EyeRounds Online Atlas of Ophthalmology
Contributor: William Charles Caccamise, Sr, MD, Retired Clinical Assistant Professor of Ophthalmology, University of Rochester School of Medicine and Dentistry
*Dr. Caccamise has very generously shared his images of patients taken while operating during the "eye season" in rural India as well as those from his private practice during the 1960's and 1970's. Many of his images are significant for their historical perspective and for techniques and conditions seen in settings in undeveloped areas.
Category: External Disease
An exact diagnosis clinically of the various palpebral skin lesions by the average ophthalmologist frequently leaves a lot to be desired. Contrariwise, most of these lesions are easily described, categorized, and given a name by the dermatologist who confidently rules supreme in his field of skin esoterica. The lesion seen in the upper lid is a retention cyst of a gland of Moll (see figure 111 in Thiel's Atlas der Augenkrankheiten - probably the leading printed atlas of eye diseases). The pigmented lesion near the lower lid margin is a pigmented papilloma/verruca. It should be excised. There is a danger of malignant degeneration. Conjunctival changes nasal to the limbus at 9 o'clock - seen poorly in the photo - suggest a large pinguecula. Temporal to the limbus at 3 o'clock, there are conjunctival changes that require further evaluation under the slit-lamp. The same applies to the pigment arc overying the limbus in its temporal portion.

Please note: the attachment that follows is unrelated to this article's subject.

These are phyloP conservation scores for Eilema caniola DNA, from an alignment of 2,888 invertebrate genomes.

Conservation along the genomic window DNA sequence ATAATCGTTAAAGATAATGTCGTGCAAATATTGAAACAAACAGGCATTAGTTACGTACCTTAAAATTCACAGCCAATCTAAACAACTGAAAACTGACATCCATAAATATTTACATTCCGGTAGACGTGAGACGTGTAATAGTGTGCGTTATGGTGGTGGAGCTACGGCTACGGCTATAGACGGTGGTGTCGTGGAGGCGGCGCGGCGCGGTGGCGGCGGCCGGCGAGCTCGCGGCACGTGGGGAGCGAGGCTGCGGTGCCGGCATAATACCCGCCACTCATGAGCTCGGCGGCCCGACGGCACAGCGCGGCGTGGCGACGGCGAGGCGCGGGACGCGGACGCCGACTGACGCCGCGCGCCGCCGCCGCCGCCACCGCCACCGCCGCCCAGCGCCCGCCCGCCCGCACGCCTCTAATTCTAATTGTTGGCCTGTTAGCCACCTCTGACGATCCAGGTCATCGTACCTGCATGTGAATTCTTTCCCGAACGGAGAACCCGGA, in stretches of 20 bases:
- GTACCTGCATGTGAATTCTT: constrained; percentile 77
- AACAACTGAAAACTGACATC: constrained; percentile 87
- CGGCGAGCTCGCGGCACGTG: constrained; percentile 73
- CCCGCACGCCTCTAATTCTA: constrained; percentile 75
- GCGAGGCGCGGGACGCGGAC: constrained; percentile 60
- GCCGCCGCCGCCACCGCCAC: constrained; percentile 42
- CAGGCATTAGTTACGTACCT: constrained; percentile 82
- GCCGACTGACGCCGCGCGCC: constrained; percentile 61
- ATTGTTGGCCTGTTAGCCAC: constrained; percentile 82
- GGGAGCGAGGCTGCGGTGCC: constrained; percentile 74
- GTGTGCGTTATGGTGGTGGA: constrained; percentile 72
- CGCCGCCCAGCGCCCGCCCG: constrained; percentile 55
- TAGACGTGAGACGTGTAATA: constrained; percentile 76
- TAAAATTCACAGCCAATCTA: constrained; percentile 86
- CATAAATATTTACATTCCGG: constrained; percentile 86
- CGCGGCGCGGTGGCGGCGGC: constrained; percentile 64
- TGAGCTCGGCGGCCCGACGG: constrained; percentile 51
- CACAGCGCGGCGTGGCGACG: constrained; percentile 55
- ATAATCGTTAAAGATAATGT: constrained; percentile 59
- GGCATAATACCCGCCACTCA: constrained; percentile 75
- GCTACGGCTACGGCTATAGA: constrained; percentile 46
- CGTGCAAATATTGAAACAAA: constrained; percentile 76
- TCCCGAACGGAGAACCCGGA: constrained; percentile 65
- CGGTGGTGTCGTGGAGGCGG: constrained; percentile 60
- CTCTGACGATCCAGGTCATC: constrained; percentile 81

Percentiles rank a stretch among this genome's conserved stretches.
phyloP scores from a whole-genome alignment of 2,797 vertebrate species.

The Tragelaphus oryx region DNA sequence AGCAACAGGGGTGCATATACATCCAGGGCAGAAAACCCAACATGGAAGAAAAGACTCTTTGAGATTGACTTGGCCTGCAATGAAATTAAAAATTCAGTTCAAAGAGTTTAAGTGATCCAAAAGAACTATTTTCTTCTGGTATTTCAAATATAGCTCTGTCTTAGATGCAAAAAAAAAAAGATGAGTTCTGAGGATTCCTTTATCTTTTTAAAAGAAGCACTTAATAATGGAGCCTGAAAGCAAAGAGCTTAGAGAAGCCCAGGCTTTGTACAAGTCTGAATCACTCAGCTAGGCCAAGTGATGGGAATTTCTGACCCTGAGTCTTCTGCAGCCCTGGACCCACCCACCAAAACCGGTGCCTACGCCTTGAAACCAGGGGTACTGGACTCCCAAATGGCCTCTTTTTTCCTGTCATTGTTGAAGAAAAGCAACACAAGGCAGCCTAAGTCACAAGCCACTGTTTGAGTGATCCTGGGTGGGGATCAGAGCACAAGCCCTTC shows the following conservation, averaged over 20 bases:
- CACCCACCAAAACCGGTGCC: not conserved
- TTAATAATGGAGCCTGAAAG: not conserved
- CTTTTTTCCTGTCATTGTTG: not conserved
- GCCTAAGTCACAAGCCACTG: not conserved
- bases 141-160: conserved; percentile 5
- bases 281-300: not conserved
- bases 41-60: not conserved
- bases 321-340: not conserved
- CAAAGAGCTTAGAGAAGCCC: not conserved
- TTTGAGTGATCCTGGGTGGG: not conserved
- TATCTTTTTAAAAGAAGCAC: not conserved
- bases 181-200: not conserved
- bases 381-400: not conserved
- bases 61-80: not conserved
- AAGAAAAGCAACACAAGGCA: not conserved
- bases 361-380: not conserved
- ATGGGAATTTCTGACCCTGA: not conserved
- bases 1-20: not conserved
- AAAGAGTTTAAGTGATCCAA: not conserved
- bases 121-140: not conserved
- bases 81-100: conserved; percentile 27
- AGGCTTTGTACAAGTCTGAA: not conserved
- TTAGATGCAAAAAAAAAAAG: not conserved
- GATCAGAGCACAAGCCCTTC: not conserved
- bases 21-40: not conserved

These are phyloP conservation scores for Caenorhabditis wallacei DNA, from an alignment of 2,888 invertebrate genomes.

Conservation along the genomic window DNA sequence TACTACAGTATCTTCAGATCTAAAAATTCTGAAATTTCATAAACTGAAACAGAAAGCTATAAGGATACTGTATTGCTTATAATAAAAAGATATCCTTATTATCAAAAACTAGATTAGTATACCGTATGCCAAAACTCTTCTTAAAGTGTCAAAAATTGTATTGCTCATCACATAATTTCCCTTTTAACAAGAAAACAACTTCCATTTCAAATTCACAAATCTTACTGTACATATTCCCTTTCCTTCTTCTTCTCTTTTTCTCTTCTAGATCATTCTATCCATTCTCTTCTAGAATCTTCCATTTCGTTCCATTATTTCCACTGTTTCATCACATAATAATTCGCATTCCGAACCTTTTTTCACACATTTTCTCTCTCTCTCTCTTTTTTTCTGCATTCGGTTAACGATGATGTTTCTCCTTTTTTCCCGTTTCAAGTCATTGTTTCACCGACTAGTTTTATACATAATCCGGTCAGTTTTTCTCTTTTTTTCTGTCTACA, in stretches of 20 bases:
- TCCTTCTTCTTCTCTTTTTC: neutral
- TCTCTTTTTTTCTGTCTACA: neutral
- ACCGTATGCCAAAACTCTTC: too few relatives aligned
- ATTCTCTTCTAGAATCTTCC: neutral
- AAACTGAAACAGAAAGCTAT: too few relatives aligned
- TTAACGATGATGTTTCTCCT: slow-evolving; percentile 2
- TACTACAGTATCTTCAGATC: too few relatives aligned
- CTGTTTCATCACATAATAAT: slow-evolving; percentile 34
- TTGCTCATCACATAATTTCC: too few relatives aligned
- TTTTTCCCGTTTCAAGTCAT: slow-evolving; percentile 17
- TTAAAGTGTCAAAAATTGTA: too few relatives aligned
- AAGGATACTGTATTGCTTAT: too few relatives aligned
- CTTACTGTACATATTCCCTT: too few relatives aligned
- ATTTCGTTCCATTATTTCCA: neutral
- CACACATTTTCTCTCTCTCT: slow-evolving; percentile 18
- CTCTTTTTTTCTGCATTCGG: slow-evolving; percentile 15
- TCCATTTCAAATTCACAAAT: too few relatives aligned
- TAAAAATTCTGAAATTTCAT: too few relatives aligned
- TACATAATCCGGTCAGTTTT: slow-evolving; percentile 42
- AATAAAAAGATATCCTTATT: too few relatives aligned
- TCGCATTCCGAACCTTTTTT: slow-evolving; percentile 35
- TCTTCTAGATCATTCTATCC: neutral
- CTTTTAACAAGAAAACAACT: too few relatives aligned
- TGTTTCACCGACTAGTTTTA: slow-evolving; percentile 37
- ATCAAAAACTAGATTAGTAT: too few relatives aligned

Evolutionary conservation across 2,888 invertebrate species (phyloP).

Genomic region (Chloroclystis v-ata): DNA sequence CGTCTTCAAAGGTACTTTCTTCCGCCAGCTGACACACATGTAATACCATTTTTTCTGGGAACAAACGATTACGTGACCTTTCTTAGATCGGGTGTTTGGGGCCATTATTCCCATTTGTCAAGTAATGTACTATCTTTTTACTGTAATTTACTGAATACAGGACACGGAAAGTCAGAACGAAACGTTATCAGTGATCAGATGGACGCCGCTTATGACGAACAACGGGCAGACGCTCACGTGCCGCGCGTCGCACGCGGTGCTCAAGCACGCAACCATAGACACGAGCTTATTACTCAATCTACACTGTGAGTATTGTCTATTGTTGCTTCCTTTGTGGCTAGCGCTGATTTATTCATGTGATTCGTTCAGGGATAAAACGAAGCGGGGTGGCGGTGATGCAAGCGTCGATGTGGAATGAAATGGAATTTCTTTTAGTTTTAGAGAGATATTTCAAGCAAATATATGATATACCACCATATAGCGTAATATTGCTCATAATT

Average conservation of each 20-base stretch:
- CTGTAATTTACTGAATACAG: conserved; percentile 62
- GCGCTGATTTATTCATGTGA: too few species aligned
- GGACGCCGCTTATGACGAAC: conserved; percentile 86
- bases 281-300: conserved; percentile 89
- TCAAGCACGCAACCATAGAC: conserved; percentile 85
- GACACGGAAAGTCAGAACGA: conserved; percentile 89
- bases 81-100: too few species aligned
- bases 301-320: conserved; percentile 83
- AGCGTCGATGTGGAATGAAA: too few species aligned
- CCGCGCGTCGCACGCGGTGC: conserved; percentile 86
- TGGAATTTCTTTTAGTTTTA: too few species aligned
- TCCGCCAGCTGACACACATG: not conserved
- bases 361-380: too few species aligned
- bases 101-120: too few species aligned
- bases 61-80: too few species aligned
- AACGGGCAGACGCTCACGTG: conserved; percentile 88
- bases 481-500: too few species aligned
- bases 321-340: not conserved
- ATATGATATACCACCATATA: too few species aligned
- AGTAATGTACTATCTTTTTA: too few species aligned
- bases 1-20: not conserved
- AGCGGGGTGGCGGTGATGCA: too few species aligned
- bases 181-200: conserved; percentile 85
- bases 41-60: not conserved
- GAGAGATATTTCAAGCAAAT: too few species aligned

Ophthalmic Atlas Images by EyeRounds.org, The University of Iowa are licensed under a Creative Commons Attribution-NonCommercial-NoDerivs 3.0 Unported License.